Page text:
China's Sunday morning reserve requirement ratio cut was riveting stuff, as it reinforced reckless investor thinking, but it's all about the Apple (AAPL) Watch launch this week, and an avalanche of earnings.
Expect several restaurant companies to announce Apple Watch apps this week (I cannot share more yet) as the official April 24 launch dates comes into view. This news will fuel even more headlines on how Apple has created a formidable long-term product platform. And...there go earnings estimates higher!
On the topic of earnings, well, it sure has been intriguing early on that lowered expectations have not led to stock pops. American Express' (AXP) earnings, among other reasons, went on to support Friday's market rout. It will be high drama this week, as names like Coca-Cola (KO), PepsiCo (PEP), and Amazon (AMZN) report against a backdrop of more tame expectations. Thus far, the market has been very let down by the fundamentals of companies (so much for the power of stock buybacks!), excluding currency fluctuations.
Here is what's on my plate...
1. The Apple Watch is a baby unicorn.
I am a proud new owner of an Apple Watch...sort of. While technically I own an Apple Watch Sport, it does not arrive until the first or second week of JUNE! That means I will not be able to review how Apple Watch restaurant apps work upon their arrival. Ugh. However, I can take solace in the extra bright green strap that I ordered for $49.99, which is scheduled to arrive in mid-May. Umm yeah.
I am convinced Apple does these early product shortages on purpose, to boost longer run demand. Look at me -- I am itching to receive my Apple Watch, already can't wait for Apple Watch 2. Nevertheless, here are some takeaways from my experience at the Apple Store with my editor @NelWang (Twitter handle):
- Missed opportunity by Apple to not GIVE employees Apple Watches right now. It would have been instant marketing on the street. The Apple employee that demoed the watch for me was wearing ANOTHER smartwatch, from a competing company -- I believe it was Android-based.
- The Apple Watch is NOT an iPhone or iPad -- but its small face will bring some formidable changes to how one interacts with the universe each day.
- The profit margins on the bands are astronomical -- the costs to produce have to be darn cheap and consumers, such as myself, are already buying multiple straps for something they can't even use yet. Imagine when they do start using it and seeing the straps being worn by friends.
2. Do earnings continue to disappoint?
It would be nice to see positive market reactions to OK earnings reports this week from big names. Seeing that would at least go a long way to justifying the strong relative outperformance of, for example, the Russell 2000 and Consumer Discretionary ETF in the past three months. I am not holding out hope this happens, given the initial round of earrings reports.
The company's CEO Doug Oberhelman called the global economic environment "a very volatile and dangerous world" in early April. He then went on to talk about how 2016 will be a comeback year for the company. When a CEO says this weeks before a quarter is released, it's often not a good sign. I expect Caterpillar's (CAT) businesses tied to energy prices to show brutal results, and Oberhelman to strike a more downbeat tone than was offered in late January.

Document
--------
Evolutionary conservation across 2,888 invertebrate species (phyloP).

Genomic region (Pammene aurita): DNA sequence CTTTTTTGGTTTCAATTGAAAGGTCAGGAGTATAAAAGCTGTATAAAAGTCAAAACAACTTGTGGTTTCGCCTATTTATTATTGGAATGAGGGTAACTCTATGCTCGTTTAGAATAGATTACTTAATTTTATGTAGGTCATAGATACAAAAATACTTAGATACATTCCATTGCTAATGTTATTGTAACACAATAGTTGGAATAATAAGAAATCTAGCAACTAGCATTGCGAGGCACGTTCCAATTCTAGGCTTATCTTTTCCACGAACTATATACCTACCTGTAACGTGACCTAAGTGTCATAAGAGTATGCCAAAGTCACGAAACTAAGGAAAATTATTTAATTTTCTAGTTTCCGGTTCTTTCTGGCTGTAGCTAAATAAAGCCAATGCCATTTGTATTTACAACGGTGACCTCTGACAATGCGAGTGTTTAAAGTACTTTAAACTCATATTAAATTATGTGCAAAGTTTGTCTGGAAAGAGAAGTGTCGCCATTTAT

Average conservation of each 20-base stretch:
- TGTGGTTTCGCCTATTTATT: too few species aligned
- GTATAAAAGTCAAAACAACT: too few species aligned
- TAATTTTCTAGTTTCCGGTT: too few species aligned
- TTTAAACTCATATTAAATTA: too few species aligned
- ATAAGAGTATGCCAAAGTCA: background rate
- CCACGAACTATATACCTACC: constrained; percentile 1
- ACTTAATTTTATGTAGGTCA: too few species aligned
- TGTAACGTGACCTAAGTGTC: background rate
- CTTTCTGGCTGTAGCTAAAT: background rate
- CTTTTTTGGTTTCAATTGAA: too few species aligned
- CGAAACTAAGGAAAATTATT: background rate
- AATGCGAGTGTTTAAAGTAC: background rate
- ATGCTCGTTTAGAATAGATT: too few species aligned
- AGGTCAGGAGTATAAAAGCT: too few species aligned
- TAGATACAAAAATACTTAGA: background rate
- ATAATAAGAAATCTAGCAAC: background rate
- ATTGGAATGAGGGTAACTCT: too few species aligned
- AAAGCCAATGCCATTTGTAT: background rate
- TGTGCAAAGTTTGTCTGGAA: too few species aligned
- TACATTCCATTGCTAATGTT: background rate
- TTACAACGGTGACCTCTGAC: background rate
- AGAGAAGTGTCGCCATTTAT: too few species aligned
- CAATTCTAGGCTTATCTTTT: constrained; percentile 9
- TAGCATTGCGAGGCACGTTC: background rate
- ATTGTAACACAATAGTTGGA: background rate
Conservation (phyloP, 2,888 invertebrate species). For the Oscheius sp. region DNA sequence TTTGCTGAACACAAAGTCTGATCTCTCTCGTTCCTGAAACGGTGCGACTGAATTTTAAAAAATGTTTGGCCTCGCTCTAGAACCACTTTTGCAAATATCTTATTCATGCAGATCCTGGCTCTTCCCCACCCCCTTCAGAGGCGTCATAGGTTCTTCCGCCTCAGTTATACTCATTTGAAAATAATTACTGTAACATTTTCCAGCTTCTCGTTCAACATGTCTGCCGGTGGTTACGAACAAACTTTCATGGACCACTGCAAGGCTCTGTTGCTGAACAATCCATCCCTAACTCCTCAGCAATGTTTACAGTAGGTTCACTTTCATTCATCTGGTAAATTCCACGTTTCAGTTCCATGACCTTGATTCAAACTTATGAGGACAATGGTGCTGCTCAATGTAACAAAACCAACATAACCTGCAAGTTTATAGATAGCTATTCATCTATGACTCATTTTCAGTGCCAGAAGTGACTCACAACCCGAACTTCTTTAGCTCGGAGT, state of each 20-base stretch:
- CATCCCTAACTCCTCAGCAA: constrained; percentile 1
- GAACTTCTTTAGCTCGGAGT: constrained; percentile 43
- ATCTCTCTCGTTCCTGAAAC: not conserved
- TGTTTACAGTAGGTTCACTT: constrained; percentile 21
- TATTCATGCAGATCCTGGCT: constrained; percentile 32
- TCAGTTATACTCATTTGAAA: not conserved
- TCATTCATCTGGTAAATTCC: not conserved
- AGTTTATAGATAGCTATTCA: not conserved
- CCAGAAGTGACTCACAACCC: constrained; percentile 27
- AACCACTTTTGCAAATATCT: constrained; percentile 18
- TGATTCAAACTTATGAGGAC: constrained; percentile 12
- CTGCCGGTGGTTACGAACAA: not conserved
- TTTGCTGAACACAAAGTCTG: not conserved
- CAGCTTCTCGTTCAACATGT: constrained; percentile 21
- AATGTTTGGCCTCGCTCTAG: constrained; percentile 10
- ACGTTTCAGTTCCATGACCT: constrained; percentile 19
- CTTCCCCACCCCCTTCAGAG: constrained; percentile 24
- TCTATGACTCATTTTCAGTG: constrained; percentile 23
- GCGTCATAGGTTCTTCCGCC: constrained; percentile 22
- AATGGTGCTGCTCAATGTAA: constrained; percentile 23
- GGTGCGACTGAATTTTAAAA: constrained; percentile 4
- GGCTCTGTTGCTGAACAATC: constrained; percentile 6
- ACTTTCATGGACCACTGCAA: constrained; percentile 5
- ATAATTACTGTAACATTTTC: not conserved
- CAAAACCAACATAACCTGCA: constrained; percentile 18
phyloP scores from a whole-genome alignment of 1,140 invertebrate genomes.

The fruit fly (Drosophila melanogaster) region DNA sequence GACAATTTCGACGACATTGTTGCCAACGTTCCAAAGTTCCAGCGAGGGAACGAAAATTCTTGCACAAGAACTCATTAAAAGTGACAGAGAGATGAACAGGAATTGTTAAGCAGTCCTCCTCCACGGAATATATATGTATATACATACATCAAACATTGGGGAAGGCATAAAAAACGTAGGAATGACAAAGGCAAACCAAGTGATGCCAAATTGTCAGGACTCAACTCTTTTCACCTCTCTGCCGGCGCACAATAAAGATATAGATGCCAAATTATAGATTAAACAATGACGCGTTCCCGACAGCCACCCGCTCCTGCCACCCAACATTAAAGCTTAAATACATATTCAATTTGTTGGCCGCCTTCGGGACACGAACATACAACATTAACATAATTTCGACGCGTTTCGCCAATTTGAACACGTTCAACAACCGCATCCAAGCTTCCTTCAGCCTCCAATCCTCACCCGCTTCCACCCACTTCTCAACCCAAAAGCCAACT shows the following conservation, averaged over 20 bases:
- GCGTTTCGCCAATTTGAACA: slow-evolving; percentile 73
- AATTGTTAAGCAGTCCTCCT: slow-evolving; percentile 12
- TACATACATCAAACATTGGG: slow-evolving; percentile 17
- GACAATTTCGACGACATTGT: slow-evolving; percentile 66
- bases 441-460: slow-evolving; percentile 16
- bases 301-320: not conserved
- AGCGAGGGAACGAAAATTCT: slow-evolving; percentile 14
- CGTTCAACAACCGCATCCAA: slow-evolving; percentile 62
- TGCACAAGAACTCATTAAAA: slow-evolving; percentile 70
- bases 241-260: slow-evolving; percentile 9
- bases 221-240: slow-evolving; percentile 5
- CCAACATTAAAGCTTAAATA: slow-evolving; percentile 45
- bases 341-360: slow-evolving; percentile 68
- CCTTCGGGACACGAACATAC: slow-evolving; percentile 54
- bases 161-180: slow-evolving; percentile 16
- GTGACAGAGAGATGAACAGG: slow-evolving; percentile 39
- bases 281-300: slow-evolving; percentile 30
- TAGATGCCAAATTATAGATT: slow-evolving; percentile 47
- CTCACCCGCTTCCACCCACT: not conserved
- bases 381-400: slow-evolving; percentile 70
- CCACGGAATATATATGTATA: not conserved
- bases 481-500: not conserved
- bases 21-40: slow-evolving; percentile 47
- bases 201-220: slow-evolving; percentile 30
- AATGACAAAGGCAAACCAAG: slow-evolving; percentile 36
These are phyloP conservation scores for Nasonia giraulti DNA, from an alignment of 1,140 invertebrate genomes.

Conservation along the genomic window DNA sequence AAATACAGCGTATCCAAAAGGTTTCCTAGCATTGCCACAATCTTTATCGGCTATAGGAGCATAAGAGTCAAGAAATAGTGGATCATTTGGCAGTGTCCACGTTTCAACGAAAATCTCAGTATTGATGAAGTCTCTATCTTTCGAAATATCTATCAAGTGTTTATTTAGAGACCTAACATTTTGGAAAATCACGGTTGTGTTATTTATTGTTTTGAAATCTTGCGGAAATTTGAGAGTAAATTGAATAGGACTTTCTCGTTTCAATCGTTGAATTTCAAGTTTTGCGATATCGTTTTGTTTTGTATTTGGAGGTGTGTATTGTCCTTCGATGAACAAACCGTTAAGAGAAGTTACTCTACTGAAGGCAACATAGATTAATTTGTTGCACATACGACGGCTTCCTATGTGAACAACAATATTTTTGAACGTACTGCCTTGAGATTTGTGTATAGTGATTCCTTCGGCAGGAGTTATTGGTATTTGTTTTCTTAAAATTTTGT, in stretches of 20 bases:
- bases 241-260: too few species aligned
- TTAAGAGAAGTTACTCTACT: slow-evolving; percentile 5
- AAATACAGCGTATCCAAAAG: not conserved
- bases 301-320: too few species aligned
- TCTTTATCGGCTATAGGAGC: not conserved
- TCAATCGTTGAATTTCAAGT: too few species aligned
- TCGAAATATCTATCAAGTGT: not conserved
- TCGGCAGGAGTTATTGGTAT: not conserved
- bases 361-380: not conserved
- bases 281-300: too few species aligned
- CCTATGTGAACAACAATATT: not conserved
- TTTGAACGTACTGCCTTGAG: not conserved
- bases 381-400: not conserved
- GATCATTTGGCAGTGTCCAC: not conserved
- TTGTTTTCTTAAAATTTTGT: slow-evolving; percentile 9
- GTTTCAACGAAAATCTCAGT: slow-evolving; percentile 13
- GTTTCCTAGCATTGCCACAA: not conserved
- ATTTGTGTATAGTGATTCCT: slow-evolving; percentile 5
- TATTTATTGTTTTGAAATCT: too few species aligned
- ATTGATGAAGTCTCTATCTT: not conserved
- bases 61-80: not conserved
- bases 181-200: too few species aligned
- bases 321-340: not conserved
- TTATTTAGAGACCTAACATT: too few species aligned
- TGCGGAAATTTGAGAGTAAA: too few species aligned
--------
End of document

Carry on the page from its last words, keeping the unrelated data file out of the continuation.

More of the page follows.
The company's EPS guidance of $4.75 is likely to be shaved. I do not rule out the company sharing that it plans to launch a restructuring plan (another...) that costs more than the $150 million that it articulated in January.
Watch the market's reaction to Caterpillar -- the stock has been hammered 9.1% this year. A positive market reaction could signal the start of a shift in recent dreary market sentiment.
4. PepsiCo and Dunkin Donuts
I will be using each report to get a read on whether to believe recently surging consumer confidence. Here is the deal. PepsiCo has a snack business that has been performing quite nicely (I believe it did so again in the first quarter) amid a push towards more "better for you" products and, recently, the plunge in gas prices spurring some impulse buying at convenience stores.
Dunkin Donuts (DNKN) has a high store concentration in the Northeast, where weather was not too friendly in the first quarter. But, like PepsiCo, the underlying transactions for egg sandwiches and iced coffee during good weather periods were likely solid. I think quality quarters in these companies' impulse transaction-oriented businesses bodes well for consumer spending this spring, and suggests some retailers could offer upbeat commentary on April/May sales when they report earnings in mid-to-late May. Amazon is unlikely to share anything of relevance this week regarding consumer spending, per its usually approach to dealing with Wall Street.
5. V.F. Corp
Tough call for me here, to be honest. Love the company, love what I am seeing in terms of new products from them this spring -- especially in North Face and Vans. Yet, the stock has underperformed the major indices in the past three months, due mostly to V.F. Corp's (VFC) international exposure, but perhaps also on concerns as to how the quarter began (weather, port issues). I think sitting out V.F. Corp. into earnings would be a reasonable move until we get a read on inventory levels and sales in Europe/China.